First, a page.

Science Drinks April 8, 2014
Lilly started this week’s proceedings by pointing out new work by Tom Price and colleagues, recently published in Proceedings B. Tom and his colleagues studied a latitudinal cline in rates of polyandry in North America that covaries with the prevalence of sex ratio (SR), a meiotic-driving X chromosome. A selfish genetic element on the driving X causes sperm that carry Y chromosomes to die during development, which has two consequences for fathers carrying SR:
- All offspring sired by SR males carry the driving X (which is great for the selfish genetic element);
- Fathers only produce half as many sperm (which is terrible for dads who have to compete for fertilizations within females who mate more than once). This is why SR is a “selfish” genetic element — it improves its own fitness at a cost to its bearer).
Given that SR carrying males produce fewer sperm, females who mate more than once incite sperm competition that favours males who do not carry SR. This is a winning outcome for males who do not carry SR, as they are more likely to win in sperm competition by producing twice as many sperm. It also is a boon for polyandrous females, who are more likely to produce sons, which are rare when SR is prevalent and therefore have relatively high fitness. Price and his colleagues show that the elevated polyandry observed in regions of high SR prevalence is heritable, and argue that polyandry may frequently evolve to help reduce the intragenomic conflict imposed by selfish genetic elements.
Andy Dobson introduced himself to Science Drinks by explaining his research interest in parasite-host dynamics and his recent and ongoing modelling work with Stu Auld on virulence evolution, which has been constrained by processing power of late. Tim P. suggested that implementing subroutines in platforms other than R might accelerate things, and used the word “vectorized” to describe this, which I somehow found amusing. The discussion soon degenerated into some speculation of who has the most computer power and who has the most data, to slow down even the biggest and baddest of PCs. Think Robot Wars for stats nerds (I retain the copyright for this idea but am open to negotiating TV rights).
Adam then brought in a few figures to illustrate his ideas for upcoming grant applications. These are naturally Top Secret! We wouldn’t want anyone to steal his ingenious plan to secure a big research council grant.
Tim then mentioned an inspiring astro-physical story that was recently published in Science on one of Saturn’s moons, Enceladus. Summarizing this kind of work is dangerous for an entomologist, but your bloggy servant will have a go anyway: Luciano Iess and colleagues used telemetric data and Doppler radar antennae during flybys of Enceladus by the Cassini spacecraft to map the gravity field of Enceladus. Their findings indicate a magnetic anomaly near the south pole of Enceladus that is consistent with a large subsurface ocean 30-40 km deep(!). Wow! Amazing how some advanced number crunching can illuminate us about the state of one of Saturn’s moons from so far away, using tracking and careful measurements of the time taken to bounce radar signals off objects….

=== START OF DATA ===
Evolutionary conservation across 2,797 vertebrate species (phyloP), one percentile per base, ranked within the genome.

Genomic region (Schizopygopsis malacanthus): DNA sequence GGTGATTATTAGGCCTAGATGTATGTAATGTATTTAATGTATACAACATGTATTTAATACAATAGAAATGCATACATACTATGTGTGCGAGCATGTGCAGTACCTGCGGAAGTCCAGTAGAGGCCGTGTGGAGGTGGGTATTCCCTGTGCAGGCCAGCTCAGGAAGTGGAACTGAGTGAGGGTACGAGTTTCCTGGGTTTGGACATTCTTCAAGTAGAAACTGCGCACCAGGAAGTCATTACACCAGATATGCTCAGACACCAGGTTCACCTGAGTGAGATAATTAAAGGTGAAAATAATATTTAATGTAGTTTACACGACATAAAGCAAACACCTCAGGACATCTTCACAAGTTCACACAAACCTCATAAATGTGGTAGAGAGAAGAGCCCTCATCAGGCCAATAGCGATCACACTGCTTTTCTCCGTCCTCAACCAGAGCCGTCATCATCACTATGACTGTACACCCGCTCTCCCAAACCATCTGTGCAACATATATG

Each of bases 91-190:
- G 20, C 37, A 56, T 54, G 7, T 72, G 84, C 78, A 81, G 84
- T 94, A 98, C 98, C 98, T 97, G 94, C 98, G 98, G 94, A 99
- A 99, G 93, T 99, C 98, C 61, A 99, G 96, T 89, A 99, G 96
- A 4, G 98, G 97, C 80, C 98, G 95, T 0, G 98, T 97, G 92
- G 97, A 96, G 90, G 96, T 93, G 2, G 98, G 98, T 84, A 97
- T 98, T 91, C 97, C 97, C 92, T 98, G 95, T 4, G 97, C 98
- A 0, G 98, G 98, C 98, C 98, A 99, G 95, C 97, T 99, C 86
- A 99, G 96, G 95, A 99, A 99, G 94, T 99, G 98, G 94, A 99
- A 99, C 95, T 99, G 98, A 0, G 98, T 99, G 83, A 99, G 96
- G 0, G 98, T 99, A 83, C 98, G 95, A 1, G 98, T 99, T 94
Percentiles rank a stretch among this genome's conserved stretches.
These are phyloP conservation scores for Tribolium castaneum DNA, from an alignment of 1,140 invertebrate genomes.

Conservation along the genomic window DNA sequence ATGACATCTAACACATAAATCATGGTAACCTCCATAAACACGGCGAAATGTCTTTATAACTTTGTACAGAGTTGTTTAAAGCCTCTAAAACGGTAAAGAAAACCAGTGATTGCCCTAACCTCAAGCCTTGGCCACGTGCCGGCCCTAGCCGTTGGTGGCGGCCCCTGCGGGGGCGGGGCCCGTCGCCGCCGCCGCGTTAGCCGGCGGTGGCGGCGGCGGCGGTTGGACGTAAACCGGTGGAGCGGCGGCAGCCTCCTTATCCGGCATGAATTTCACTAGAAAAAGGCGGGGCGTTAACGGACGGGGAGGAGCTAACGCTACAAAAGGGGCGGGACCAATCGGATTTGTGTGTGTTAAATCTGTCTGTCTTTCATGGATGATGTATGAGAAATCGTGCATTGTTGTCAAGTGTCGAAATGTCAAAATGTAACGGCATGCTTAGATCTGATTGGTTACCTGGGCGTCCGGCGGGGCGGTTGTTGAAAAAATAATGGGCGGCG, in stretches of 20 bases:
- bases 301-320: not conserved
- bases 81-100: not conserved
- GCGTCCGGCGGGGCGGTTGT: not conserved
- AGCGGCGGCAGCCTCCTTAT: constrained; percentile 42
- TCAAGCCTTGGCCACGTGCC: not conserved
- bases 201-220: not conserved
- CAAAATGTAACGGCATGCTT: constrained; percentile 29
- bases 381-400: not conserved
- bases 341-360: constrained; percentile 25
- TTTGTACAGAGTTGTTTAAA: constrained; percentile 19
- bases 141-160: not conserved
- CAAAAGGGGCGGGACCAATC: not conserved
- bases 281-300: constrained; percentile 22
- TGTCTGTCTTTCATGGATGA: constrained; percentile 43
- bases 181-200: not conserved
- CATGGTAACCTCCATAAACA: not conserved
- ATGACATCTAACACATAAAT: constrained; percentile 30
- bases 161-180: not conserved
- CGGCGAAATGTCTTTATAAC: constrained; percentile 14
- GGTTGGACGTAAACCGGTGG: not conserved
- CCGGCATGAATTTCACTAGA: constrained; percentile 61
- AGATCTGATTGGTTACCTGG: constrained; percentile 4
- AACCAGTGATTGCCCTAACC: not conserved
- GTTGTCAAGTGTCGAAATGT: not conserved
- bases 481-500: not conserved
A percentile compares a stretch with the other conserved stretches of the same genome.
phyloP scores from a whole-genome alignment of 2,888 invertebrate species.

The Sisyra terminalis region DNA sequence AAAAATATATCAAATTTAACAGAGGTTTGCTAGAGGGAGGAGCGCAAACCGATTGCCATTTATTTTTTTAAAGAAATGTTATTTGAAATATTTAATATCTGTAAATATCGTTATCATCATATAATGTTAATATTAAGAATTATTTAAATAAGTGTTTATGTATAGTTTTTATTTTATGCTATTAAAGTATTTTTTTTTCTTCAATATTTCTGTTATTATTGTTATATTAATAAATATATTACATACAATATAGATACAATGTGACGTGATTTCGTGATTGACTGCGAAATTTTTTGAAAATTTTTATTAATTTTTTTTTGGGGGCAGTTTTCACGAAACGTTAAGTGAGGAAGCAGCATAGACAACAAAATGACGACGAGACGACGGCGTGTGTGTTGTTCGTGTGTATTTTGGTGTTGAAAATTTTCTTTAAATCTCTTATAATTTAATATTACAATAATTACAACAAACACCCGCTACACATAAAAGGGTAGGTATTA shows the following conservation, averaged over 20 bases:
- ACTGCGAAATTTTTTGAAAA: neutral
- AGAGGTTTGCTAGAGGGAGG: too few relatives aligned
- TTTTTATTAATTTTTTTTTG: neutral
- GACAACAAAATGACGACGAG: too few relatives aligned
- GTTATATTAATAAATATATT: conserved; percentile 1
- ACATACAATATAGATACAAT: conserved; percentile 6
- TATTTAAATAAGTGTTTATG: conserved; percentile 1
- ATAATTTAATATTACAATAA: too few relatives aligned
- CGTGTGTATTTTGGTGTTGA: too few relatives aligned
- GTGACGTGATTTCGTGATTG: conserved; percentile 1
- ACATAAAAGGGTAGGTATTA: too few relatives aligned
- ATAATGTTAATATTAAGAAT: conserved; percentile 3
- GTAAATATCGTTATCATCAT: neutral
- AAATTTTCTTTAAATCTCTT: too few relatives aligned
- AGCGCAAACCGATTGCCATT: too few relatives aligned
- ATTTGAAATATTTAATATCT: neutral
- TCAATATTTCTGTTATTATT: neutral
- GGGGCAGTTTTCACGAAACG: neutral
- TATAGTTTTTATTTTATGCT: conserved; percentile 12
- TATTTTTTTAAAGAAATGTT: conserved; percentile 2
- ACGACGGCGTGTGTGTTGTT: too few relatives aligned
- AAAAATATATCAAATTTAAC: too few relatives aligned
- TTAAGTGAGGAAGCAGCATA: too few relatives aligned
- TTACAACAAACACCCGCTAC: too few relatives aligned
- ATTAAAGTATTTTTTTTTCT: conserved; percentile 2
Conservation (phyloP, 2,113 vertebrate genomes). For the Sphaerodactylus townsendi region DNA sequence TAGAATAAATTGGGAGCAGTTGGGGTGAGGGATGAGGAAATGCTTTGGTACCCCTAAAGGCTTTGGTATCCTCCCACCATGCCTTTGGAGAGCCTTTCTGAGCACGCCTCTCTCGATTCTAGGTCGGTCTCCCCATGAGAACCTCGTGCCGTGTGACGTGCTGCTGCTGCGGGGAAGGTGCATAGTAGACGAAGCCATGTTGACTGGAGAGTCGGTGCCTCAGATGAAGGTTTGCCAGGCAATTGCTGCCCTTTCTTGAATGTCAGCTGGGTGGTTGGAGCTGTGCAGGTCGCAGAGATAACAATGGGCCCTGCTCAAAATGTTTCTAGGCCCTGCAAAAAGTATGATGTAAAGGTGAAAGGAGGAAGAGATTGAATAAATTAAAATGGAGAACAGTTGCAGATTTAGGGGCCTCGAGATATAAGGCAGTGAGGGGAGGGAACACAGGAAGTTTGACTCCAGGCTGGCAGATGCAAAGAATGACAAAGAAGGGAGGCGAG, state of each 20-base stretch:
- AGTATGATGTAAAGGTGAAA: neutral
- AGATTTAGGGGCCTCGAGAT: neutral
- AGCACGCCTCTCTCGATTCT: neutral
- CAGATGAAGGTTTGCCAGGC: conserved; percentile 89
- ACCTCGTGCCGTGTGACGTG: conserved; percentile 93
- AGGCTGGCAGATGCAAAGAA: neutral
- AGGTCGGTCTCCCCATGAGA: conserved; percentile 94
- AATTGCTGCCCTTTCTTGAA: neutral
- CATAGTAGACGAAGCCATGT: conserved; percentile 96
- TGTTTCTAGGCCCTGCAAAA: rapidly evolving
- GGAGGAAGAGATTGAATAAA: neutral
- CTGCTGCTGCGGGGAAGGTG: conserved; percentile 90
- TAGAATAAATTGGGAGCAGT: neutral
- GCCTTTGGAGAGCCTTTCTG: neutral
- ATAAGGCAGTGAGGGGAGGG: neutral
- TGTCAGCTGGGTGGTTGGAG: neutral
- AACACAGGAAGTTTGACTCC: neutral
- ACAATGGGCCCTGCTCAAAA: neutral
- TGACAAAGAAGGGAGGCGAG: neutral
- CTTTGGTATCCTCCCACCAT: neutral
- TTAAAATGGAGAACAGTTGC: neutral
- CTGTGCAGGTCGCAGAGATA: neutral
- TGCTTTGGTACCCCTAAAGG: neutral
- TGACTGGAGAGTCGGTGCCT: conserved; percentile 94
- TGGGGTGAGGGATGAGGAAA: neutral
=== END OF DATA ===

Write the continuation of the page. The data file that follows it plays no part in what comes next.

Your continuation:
Each of the undergrads in attendance then took a turn presenting the latest discoveries: Gregor showed us some of his most recent findings on the phenologies of dance flies; Claudia showed us some intriguing and contrasting effects of body size and mass on the accumulation of resources by crickets, and Toby showed us data indicating that the relationship between compound eye facet size (which prevails in unspecialized eyes) and interommatidial angle may be disrupted among flies with derived “bright zones”. Watch this space for more in the coming weeks.
Andy then asked a provocative question: how does brood parasitism in birds (such as is seen in cuckoos) evolve in the face of imprinting, which is the phenomenon that leads many birds to identify with whatever rears them? We engaged in quite a lot of speculation without finding convincing answers. I did since find a handy webpage containing an expert answer from Naomi Langmore from ANU.
We wrapped up Science Drinks with a meaty paper by Mathieu Delcourt and colleagues in PNAS (not so hot off the press, but only recently read by me). Delcourt and his colleagues note that most populations tend to remain phenotypically stable over time in spite of strong directional selection (for example strong sexual selection for the increased expression of some sexual traits) and substantial genetic variance for the traits in question. Most of the time we assume that selection must be balancing on the character in spite of strong selection in one context (for example because overinvestment in a trait starves other important life history traits of resources). By measuring the genetic covariance between traits under sexual selection and total fitness, the authors here were able to use the multivariate Robertson-Price identity (also called the “secondary theorem of natural selection”, this equation is an alternative to the Breeder’s equation which Michael Morrissey and his colleagues note makes fewer assumptions) to demonstrate that in spite of substantial directional selection on male cuticular hydrocarbons (CHCs), there was little multivariate genetic covariation between these traits and fitness. Instead, their analysis of trait deviations revealed stabilizing selection on some aspects of genetic variance in CHCs. This work clarifies new methods for studying evolutionary responses (or the lack of them) in wild systems.